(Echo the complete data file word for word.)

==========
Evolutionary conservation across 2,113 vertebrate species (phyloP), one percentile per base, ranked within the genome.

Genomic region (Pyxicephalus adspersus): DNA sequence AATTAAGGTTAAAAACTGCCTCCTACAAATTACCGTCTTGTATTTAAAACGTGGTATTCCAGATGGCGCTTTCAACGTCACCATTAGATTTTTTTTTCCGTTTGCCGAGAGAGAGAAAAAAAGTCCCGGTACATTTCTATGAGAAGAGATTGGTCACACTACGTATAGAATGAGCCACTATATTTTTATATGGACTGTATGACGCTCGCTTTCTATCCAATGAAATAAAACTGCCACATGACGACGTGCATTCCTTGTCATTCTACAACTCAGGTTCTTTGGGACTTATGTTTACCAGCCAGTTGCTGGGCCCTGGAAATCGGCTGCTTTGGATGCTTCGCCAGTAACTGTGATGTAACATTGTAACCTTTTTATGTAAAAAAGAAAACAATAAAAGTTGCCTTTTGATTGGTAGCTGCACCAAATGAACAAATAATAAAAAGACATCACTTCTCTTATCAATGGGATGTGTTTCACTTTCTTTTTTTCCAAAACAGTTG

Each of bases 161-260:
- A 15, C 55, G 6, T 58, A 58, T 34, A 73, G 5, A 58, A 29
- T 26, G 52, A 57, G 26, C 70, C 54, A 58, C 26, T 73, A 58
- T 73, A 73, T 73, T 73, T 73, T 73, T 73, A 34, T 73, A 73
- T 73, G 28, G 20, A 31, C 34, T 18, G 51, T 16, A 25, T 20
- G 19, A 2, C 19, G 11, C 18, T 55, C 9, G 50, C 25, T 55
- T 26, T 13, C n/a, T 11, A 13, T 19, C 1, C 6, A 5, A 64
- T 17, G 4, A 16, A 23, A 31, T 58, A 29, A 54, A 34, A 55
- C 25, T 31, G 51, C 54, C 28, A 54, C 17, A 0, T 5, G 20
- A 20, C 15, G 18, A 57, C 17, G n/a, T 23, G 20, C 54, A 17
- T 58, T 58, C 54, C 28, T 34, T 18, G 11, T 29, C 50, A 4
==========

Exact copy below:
Evolutionary conservation across 2,113 vertebrate species (phyloP), one percentile per base, ranked within the genome.

Genomic region (Pyxicephalus adspersus): DNA sequence AATTAAGGTTAAAAACTGCCTCCTACAAATTACCGTCTTGTATTTAAAACGTGGTATTCCAGATGGCGCTTTCAACGTCACCATTAGATTTTTTTTTCCGTTTGCCGAGAGAGAGAAAAAAAGTCCCGGTACATTTCTATGAGAAGAGATTGGTCACACTACGTATAGAATGAGCCACTATATTTTTATATGGACTGTATGACGCTCGCTTTCTATCCAATGAAATAAAACTGCCACATGACGACGTGCATTCCTTGTCATTCTACAACTCAGGTTCTTTGGGACTTATGTTTACCAGCCAGTTGCTGGGCCCTGGAAATCGGCTGCTTTGGATGCTTCGCCAGTAACTGTGATGTAACATTGTAACCTTTTTATGTAAAAAAGAAAACAATAAAAGTTGCCTTTTGATTGGTAGCTGCACCAAATGAACAAATAATAAAAAGACATCACTTCTCTTATCAATGGGATGTGTTTCACTTTCTTTTTTTCCAAAACAGTTG

Each of bases 161-260:
- A 15, C 55, G 6, T 58, A 58, T 34, A 73, G 5, A 58, A 29
- T 26, G 52, A 57, G 26, C 70, C 54, A 58, C 26, T 73, A 58
- T 73, A 73, T 73, T 73, T 73, T 73, T 73, A 34, T 73, A 73
- T 73, G 28, G 20, A 31, C 34, T 18, G 51, T 16, A 25, T 20
- G 19, A 2, C 19, G 11, C 18, T 55, C 9, G 50, C 25, T 55
- T 26, T 13, C n/a, T 11, A 13, T 19, C 1, C 6, A 5, A 64
- T 17, G 4, A 16, A 23, A 31, T 58, A 29, A 54, A 34, A 55
- C 25, T 31, G 51, C 54, C 28, A 54, C 17, A 0, T 5, G 20
- A 20, C 15, G 18, A 57, C 17, G n/a, T 23, G 20, C 54, A 17
- T 58, T 58, C 54, C 28, T 34, T 18, G 11, T 29, C 50, A 4